I was on vacation and for once, totally off the grid, when the Charlottesville protest occurred. On Tuesday, I read with shock and alarm that neo-Nazis and members of the Ku Klux Klan had gathered by the hundreds to protest the removal of a statue of Confederate General Robert E. Lee, and that one protester had injured many and killed one young counter-protester by driving his car into a crowd.
The news stories reported that the protesters shouted “make America white again” and “Jews will not replace us” as well as other Nazi slogans while they carried Confederate battle flags, swastikas, and other similar extremist group symbols.
I would like to think that if there is consensus about anything in our fractious, divided world, it is that the genocidal ideology of Adolf Hitler should be permanently rejected, and that slavery was evil and its end was a huge step forward for the United States.
Berklee’s mission statement is unique in American higher education because it explicitly states that our curriculum is…“founded on jazz and popular music rooted in the African cultural diaspora.” And what we know as the Great American Songbook is filled with the seminal compositions of Jewish Americans. I’m proud of the early welcome we gave to Islamic artists like Arif Mardin, whose many great achievements include producing Aretha Franklin’s “Respect,” a song that should inspire us in the midst of this current unrest. Today our students come from Israel, Iran, India, Pakistan, South Africa, Japan, Korea, and China, as well as virtually every state in the union.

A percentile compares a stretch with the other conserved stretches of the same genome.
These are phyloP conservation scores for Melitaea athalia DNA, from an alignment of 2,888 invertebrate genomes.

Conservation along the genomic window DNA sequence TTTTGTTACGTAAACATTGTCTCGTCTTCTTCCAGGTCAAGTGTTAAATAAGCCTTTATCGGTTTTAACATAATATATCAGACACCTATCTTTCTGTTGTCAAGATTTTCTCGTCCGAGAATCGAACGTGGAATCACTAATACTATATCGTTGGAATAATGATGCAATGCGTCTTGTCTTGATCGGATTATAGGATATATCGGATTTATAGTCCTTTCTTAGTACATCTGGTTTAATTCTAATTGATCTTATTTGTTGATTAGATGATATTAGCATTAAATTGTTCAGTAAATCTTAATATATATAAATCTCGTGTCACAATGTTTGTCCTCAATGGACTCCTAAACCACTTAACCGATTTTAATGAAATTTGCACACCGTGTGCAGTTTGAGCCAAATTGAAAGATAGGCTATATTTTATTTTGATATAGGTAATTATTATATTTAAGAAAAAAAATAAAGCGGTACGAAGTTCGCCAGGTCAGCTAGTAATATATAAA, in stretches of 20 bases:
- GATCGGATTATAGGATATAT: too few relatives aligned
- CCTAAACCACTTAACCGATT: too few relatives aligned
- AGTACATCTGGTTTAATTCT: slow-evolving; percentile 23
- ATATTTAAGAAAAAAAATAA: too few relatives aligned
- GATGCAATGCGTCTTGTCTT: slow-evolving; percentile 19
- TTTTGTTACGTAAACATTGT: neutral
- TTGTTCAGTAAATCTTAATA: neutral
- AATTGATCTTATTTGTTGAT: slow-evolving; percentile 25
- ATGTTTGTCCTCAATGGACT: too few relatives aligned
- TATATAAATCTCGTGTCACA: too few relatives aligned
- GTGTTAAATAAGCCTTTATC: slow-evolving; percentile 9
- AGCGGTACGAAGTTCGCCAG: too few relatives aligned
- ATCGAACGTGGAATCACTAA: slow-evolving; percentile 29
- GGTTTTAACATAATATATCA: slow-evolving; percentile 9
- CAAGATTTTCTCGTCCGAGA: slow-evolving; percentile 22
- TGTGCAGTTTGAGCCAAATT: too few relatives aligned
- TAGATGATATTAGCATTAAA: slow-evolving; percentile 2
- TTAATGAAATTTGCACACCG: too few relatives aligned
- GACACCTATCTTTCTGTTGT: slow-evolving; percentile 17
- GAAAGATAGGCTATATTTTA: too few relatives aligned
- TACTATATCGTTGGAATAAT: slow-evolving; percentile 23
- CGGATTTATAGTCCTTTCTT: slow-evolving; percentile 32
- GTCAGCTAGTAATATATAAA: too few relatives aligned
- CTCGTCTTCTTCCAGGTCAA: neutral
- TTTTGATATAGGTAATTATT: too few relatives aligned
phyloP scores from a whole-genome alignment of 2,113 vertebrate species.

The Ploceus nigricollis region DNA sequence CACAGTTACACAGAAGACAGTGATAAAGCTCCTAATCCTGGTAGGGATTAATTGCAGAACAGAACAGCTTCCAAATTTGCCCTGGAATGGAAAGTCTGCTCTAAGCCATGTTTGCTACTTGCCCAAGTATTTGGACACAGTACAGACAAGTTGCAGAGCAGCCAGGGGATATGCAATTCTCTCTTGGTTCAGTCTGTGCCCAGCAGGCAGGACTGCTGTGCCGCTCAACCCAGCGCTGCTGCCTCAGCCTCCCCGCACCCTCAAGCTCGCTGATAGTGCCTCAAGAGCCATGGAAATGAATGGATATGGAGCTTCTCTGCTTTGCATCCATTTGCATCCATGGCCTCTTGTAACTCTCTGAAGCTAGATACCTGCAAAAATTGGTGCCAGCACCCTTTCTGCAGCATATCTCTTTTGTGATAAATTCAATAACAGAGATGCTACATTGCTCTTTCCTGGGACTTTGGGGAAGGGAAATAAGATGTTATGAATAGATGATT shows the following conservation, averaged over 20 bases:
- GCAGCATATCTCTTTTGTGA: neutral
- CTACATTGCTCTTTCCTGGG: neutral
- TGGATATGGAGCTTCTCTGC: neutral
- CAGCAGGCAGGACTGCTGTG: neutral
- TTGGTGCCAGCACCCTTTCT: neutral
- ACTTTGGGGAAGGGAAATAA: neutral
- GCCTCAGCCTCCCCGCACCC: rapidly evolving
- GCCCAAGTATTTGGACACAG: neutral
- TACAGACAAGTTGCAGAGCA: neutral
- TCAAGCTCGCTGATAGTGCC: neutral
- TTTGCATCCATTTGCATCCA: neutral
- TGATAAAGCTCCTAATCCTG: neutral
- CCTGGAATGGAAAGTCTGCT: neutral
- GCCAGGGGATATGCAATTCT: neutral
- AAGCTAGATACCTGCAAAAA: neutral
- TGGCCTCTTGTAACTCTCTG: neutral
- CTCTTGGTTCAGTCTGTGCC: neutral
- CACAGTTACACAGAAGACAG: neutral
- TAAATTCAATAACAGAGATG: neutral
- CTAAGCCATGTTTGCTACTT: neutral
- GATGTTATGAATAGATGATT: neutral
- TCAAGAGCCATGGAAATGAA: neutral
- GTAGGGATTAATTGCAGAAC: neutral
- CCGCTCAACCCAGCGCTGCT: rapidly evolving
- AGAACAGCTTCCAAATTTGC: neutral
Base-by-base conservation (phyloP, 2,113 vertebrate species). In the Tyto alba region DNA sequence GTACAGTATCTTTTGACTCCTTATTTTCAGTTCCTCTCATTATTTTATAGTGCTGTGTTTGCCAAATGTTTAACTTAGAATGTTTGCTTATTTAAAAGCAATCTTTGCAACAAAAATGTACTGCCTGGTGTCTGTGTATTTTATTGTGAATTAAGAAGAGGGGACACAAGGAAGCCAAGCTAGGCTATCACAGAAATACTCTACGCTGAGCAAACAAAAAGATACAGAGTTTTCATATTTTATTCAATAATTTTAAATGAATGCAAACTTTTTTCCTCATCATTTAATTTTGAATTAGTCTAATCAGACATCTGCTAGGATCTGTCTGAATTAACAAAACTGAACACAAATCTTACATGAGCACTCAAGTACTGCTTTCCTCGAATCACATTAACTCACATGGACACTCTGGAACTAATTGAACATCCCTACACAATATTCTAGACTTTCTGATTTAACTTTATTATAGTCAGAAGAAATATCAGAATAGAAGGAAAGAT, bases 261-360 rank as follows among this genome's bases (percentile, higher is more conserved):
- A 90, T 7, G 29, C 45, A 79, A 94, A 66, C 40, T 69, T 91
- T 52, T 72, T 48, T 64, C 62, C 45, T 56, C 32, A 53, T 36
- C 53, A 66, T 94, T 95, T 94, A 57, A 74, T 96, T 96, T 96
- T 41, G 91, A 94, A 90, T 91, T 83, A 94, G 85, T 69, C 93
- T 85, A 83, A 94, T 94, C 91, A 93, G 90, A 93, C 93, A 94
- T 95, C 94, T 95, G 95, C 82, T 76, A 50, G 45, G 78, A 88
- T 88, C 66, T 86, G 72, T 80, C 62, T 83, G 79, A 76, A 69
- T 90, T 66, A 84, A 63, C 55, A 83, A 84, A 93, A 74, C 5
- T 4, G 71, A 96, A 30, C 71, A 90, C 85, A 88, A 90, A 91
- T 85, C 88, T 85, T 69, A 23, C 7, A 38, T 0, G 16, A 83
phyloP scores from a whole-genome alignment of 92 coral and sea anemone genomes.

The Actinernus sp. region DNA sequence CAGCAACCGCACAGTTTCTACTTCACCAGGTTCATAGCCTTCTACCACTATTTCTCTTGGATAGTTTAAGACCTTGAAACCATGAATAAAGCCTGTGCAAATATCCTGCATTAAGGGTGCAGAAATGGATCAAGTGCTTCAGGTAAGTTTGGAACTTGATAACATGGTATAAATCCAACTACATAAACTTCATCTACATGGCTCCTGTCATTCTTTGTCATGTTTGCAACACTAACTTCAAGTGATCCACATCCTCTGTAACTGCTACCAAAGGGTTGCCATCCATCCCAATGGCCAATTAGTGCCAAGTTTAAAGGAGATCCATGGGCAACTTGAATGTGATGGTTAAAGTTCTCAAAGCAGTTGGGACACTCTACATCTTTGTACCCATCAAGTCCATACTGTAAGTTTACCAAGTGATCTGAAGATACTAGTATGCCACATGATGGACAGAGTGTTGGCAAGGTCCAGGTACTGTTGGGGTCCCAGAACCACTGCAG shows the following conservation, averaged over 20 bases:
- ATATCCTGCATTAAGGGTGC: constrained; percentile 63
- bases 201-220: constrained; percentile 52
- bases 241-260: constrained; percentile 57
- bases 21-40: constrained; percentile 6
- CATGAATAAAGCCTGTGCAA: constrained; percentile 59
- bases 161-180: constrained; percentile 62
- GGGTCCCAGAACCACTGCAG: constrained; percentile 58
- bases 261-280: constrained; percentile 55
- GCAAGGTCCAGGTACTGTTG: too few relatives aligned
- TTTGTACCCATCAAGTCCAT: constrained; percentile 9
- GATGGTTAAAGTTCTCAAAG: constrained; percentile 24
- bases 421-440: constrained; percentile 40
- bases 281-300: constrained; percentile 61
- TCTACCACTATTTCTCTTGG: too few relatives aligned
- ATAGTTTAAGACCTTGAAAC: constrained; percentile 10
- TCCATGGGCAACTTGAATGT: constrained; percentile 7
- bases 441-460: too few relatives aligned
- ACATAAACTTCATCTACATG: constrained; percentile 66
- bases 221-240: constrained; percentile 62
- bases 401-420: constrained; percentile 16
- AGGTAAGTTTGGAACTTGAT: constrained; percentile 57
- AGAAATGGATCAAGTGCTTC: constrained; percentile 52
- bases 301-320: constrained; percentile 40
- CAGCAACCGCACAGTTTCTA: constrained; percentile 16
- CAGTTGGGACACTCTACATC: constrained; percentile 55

Within Berklee, we embrace a wide range of ideological and political differences while absolutely affirming that hatred of a religious minority or one particular ethnic group is not acceptable.
I condemn the hateful thinking and language of the neo-Nazis and Klansmen who gathered in Charlottesville. Let me be clear that I am not questioning their right to state their opinions peacefully, even though I abhor those views. And I unequivocally condemn the violence that killed Heather Heyer. I am committed to working to ensure that Berklee is a place that embraces people from all cultures, religions, races, sexual orientations, and backgrounds. I ask you to join me in re-committing to our ideals, even if the world around us becomes more hostile and inhumane. It is in troubled times like these that we show what we truly believe in and stand up for those values, or as Heather Heyer’s mother entreated us, “turn anger into righteous action.”
Roger H. Brown